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First slideshow

  • Mini Audit is useful for the portfolio
  • Audit = quality control, following clinical practice guideline


  • A continuous process of reviewing healthcare quality
  • Against accepted / EB standards
  • And implementing changes to meet the standard(s) as necessary
  • Repeated to maintain high standards
  • = a positive feedback loop
  • Critical evaluation - why people don't do particular things (ask them why a certain thing isn't relevant to them)
    • People modify guidelines to fit their practice
    • Find out guidelines and who created them, how they work etc, how often people on the ward are taught about them
  • Audit doesn't need ethics approval because it's part of normal practice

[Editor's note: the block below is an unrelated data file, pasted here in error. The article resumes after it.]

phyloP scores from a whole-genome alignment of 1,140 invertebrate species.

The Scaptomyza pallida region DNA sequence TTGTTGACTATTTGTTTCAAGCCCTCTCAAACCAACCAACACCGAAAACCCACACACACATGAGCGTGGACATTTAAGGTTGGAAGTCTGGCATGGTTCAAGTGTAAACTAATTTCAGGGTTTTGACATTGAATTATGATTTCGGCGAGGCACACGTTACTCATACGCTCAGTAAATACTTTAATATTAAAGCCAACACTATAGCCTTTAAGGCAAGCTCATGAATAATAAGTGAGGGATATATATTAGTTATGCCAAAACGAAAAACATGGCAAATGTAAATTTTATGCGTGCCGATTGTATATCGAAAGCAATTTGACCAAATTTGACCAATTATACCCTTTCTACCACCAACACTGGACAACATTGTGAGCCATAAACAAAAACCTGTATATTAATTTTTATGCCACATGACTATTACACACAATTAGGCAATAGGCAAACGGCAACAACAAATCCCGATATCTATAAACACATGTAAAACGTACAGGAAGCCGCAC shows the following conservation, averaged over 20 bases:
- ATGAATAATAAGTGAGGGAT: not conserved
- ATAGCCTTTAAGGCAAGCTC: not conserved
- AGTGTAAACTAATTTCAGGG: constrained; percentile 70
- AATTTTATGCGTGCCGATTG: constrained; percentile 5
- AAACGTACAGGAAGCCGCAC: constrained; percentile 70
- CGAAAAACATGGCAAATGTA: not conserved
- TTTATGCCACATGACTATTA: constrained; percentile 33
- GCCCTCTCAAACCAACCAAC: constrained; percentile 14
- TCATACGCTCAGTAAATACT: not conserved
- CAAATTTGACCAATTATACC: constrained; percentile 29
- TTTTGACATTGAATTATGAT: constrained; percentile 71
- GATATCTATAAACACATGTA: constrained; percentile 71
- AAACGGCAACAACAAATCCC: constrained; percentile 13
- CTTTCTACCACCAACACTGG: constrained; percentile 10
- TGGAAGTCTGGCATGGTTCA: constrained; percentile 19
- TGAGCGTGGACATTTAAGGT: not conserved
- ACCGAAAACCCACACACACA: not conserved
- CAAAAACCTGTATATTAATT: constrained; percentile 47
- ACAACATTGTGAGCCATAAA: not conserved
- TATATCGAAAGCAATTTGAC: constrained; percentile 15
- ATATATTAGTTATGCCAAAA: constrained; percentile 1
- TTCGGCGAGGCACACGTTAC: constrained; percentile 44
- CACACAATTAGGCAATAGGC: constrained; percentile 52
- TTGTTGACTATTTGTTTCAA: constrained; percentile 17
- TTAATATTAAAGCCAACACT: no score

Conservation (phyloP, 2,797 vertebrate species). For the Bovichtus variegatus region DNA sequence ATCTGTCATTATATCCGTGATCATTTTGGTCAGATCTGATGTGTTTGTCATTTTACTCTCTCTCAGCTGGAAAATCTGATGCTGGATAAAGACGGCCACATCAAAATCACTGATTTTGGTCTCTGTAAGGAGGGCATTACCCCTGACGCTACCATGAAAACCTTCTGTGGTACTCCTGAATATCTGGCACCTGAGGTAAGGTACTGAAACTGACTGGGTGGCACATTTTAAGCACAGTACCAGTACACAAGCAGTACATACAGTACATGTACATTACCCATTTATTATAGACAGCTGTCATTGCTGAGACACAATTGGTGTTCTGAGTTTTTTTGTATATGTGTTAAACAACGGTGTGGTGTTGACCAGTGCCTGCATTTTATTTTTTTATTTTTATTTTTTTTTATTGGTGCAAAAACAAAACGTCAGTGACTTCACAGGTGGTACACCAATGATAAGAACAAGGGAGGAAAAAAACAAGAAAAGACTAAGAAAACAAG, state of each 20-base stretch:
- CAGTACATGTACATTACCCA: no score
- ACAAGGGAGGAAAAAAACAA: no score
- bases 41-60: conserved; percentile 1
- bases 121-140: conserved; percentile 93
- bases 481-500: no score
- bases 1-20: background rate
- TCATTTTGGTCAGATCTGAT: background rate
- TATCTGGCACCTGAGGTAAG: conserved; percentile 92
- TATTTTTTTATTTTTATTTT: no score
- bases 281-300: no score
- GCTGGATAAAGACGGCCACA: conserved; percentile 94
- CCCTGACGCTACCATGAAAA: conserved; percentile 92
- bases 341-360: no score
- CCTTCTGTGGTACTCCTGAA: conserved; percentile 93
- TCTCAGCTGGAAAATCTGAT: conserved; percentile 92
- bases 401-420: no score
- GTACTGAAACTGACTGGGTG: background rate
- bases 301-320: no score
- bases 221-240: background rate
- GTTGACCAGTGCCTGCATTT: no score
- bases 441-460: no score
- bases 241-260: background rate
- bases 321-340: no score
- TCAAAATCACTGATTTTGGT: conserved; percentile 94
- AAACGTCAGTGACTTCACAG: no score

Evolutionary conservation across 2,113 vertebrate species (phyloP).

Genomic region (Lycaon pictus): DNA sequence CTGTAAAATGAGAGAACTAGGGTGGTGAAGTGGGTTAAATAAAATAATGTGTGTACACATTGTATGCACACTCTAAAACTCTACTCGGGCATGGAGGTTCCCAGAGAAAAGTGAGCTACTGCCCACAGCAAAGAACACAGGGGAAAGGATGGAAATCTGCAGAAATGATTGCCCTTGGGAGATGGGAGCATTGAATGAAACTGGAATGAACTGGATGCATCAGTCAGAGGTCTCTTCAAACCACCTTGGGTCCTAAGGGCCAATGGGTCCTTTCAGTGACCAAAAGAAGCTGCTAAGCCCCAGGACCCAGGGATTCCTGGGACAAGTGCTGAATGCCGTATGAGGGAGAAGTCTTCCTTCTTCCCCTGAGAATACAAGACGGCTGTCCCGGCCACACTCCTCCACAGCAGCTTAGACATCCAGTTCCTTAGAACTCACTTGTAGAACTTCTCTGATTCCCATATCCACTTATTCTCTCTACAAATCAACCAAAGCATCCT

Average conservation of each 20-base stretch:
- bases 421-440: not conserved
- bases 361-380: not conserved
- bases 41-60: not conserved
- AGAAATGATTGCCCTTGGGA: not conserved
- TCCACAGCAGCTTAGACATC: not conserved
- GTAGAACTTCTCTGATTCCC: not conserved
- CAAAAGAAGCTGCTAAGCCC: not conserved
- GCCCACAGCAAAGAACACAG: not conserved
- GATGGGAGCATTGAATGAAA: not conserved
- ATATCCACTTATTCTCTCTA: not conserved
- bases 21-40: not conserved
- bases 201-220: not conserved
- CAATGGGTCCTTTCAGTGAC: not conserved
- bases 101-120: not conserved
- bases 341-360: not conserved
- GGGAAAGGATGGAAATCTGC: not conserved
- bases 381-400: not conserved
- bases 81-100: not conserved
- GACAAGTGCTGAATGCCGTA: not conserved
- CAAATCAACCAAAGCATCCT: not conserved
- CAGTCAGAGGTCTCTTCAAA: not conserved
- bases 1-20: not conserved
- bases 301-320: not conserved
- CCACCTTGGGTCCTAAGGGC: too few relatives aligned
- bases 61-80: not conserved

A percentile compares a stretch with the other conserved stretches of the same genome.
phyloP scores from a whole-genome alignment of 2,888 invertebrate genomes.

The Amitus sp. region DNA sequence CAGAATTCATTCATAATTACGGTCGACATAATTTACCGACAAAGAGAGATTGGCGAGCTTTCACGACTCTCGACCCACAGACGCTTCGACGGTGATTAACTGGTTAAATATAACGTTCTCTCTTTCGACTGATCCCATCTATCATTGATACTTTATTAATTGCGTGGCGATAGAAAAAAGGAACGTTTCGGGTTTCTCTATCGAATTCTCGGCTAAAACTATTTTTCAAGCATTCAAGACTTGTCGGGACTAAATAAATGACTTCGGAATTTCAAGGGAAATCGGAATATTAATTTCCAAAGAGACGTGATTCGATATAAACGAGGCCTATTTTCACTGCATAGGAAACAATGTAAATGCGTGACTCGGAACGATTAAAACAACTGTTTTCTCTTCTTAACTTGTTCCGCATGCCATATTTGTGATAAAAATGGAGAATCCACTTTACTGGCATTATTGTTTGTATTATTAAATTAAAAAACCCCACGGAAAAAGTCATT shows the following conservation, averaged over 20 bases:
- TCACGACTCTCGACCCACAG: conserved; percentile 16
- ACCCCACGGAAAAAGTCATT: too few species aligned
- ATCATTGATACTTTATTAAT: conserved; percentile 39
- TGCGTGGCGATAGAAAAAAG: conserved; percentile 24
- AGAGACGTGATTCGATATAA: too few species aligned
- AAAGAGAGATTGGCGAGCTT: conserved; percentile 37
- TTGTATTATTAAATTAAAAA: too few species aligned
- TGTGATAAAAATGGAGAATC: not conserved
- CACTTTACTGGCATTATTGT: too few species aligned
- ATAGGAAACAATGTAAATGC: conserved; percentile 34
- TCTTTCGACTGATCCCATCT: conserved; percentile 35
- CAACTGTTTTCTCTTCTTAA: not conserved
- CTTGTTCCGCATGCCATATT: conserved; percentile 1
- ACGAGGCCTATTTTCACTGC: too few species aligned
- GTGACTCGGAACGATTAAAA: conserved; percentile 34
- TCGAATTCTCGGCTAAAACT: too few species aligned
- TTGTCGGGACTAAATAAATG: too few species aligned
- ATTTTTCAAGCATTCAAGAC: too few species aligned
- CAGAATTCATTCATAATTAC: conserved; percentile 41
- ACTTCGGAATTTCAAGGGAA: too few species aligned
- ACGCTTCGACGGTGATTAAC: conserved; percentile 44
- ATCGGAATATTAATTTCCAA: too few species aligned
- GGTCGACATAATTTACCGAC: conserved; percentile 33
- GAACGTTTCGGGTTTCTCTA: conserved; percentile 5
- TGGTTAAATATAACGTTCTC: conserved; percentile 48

• Notes: ask for 10 successive patient notes from discharge from the hospital
  • Ethics - you need to tell the people that you are watching them and what for
  • Big Brother effect - people behave differently when they're being watched
    • Audits are known to improve quality of care because we know audits improve behaviour
  • "Is that what you'd normally do if you're busy? Or are there particularly parts of the guideline that are harder to do when you're busy?"

Clinical practice guidelines

  • Evidence-based
  • Created by royal colleges
  • Reviewed and updated
  • Introduced to staff and supported in practice
  • You are likely to see some real problems as to why guidelines aren't fully adhered to:
    • What are the underlying cases?
    • How can this be improved on?
  • If guidelines aren't followed, things can go wrong.
  • Hand hygiene is the easy one.
  • 'The killer bs' are why guidelines aren't followed
    • Barriers = lack of time, energy, patients aren't coherent or awake etc
  • Audit
    • Presentation to each other, upload it into eMed for portfolio, tutor marks it

Second slideshow: Medical errors

  • Near miss: you start doing something wrong then realise you were doing it wrong and correct it (almost went bad) - detect as a gauge for when something bad could go wrong